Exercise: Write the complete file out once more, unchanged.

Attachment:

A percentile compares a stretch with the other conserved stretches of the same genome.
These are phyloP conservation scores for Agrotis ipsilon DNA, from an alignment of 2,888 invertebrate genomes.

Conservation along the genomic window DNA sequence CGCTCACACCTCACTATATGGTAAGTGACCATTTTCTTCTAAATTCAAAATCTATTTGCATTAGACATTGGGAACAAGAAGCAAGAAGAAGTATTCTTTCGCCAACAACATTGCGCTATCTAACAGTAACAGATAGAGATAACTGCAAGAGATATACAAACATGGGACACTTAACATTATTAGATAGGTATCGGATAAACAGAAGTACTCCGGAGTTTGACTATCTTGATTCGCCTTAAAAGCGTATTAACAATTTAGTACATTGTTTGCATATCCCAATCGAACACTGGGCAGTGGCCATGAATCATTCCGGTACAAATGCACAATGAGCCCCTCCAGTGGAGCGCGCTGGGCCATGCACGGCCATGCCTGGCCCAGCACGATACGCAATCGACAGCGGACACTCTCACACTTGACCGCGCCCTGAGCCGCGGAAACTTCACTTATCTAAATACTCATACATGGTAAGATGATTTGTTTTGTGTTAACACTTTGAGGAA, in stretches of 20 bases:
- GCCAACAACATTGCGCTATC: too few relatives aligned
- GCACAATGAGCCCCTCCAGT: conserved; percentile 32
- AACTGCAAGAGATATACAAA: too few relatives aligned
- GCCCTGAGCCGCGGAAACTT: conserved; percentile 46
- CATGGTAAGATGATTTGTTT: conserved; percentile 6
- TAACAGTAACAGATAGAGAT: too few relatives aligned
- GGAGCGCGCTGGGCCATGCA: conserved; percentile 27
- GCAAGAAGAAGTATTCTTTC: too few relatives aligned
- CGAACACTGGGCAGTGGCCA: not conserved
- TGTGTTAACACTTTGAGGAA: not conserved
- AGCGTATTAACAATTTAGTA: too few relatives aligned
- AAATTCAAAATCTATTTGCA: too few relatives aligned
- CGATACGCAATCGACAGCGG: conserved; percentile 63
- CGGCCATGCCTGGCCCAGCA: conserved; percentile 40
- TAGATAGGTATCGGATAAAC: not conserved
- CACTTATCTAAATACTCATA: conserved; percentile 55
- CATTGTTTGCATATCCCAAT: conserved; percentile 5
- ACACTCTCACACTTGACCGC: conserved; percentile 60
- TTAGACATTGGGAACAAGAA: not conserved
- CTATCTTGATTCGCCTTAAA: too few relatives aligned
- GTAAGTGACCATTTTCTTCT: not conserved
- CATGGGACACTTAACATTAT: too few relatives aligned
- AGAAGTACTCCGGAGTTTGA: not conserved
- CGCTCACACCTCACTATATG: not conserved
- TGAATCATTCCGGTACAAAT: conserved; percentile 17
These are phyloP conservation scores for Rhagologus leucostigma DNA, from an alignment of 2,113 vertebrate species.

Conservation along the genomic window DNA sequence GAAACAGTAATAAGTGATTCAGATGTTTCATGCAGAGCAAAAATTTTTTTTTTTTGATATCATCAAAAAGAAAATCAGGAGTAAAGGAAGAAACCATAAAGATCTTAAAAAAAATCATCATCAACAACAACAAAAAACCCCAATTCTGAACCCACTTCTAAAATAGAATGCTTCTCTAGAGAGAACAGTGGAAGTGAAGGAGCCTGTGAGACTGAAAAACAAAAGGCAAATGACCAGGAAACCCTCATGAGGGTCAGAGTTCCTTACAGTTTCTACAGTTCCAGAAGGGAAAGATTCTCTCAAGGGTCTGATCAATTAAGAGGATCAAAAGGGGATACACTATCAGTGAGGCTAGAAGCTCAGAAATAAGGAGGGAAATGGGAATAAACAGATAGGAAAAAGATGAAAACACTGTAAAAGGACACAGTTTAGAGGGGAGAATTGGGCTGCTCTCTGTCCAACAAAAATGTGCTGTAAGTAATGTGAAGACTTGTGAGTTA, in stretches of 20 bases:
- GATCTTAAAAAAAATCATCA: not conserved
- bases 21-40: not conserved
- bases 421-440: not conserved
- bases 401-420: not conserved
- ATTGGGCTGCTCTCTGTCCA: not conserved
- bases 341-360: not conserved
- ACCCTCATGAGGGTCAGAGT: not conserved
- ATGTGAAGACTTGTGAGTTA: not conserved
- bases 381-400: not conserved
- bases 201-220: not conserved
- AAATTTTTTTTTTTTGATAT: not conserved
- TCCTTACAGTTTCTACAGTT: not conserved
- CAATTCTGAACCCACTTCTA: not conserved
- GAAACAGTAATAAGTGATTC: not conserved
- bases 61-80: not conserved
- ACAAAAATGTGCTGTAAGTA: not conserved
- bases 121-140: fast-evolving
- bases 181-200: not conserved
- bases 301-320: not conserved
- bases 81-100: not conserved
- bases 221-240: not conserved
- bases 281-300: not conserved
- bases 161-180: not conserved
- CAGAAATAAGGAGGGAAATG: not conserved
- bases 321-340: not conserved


A percentile compares a stretch with the other conserved stretches of the same genome.
These are phyloP conservation scores for Agrotis ipsilon DNA, from an alignment of 2,888 invertebrate genomes.

Conservation along the genomic window DNA sequence CGCTCACACCTCACTATATGGTAAGTGACCATTTTCTTCTAAATTCAAAATCTATTTGCATTAGACATTGGGAACAAGAAGCAAGAAGAAGTATTCTTTCGCCAACAACATTGCGCTATCTAACAGTAACAGATAGAGATAACTGCAAGAGATATACAAACATGGGACACTTAACATTATTAGATAGGTATCGGATAAACAGAAGTACTCCGGAGTTTGACTATCTTGATTCGCCTTAAAAGCGTATTAACAATTTAGTACATTGTTTGCATATCCCAATCGAACACTGGGCAGTGGCCATGAATCATTCCGGTACAAATGCACAATGAGCCCCTCCAGTGGAGCGCGCTGGGCCATGCACGGCCATGCCTGGCCCAGCACGATACGCAATCGACAGCGGACACTCTCACACTTGACCGCGCCCTGAGCCGCGGAAACTTCACTTATCTAAATACTCATACATGGTAAGATGATTTGTTTTGTGTTAACACTTTGAGGAA, in stretches of 20 bases:
- GCCAACAACATTGCGCTATC: too few relatives aligned
- GCACAATGAGCCCCTCCAGT: conserved; percentile 32
- AACTGCAAGAGATATACAAA: too few relatives aligned
- GCCCTGAGCCGCGGAAACTT: conserved; percentile 46
- CATGGTAAGATGATTTGTTT: conserved; percentile 6
- TAACAGTAACAGATAGAGAT: too few relatives aligned
- GGAGCGCGCTGGGCCATGCA: conserved; percentile 27
- GCAAGAAGAAGTATTCTTTC: too few relatives aligned
- CGAACACTGGGCAGTGGCCA: not conserved
- TGTGTTAACACTTTGAGGAA: not conserved
- AGCGTATTAACAATTTAGTA: too few relatives aligned
- AAATTCAAAATCTATTTGCA: too few relatives aligned
- CGATACGCAATCGACAGCGG: conserved; percentile 63
- CGGCCATGCCTGGCCCAGCA: conserved; percentile 40
- TAGATAGGTATCGGATAAAC: not conserved
- CACTTATCTAAATACTCATA: conserved; percentile 55
- CATTGTTTGCATATCCCAAT: conserved; percentile 5
- ACACTCTCACACTTGACCGC: conserved; percentile 60
- TTAGACATTGGGAACAAGAA: not conserved
- CTATCTTGATTCGCCTTAAA: too few relatives aligned
- GTAAGTGACCATTTTCTTCT: not conserved
- CATGGGACACTTAACATTAT: too few relatives aligned
- AGAAGTACTCCGGAGTTTGA: not conserved
- CGCTCACACCTCACTATATG: not conserved
- TGAATCATTCCGGTACAAAT: conserved; percentile 17
These are phyloP conservation scores for Rhagologus leucostigma DNA, from an alignment of 2,113 vertebrate species.

Conservation along the genomic window DNA sequence GAAACAGTAATAAGTGATTCAGATGTTTCATGCAGAGCAAAAATTTTTTTTTTTTGATATCATCAAAAAGAAAATCAGGAGTAAAGGAAGAAACCATAAAGATCTTAAAAAAAATCATCATCAACAACAACAAAAAACCCCAATTCTGAACCCACTTCTAAAATAGAATGCTTCTCTAGAGAGAACAGTGGAAGTGAAGGAGCCTGTGAGACTGAAAAACAAAAGGCAAATGACCAGGAAACCCTCATGAGGGTCAGAGTTCCTTACAGTTTCTACAGTTCCAGAAGGGAAAGATTCTCTCAAGGGTCTGATCAATTAAGAGGATCAAAAGGGGATACACTATCAGTGAGGCTAGAAGCTCAGAAATAAGGAGGGAAATGGGAATAAACAGATAGGAAAAAGATGAAAACACTGTAAAAGGACACAGTTTAGAGGGGAGAATTGGGCTGCTCTCTGTCCAACAAAAATGTGCTGTAAGTAATGTGAAGACTTGTGAGTTA, in stretches of 20 bases:
- GATCTTAAAAAAAATCATCA: not conserved
- bases 21-40: not conserved
- bases 421-440: not conserved
- bases 401-420: not conserved
- ATTGGGCTGCTCTCTGTCCA: not conserved
- bases 341-360: not conserved
- ACCCTCATGAGGGTCAGAGT: not conserved
- ATGTGAAGACTTGTGAGTTA: not conserved
- bases 381-400: not conserved
- bases 201-220: not conserved
- AAATTTTTTTTTTTTGATAT: not conserved
- TCCTTACAGTTTCTACAGTT: not conserved
- CAATTCTGAACCCACTTCTA: not conserved
- GAAACAGTAATAAGTGATTC: not conserved
- bases 61-80: not conserved
- ACAAAAATGTGCTGTAAGTA: not conserved
- bases 121-140: fast-evolving
- bases 181-200: not conserved
- bases 301-320: not conserved
- bases 81-100: not conserved
- bases 221-240: not conserved
- bases 281-300: not conserved
- bases 161-180: not conserved
- CAGAAATAAGGAGGGAAATG: not conserved
- bases 321-340: not conserved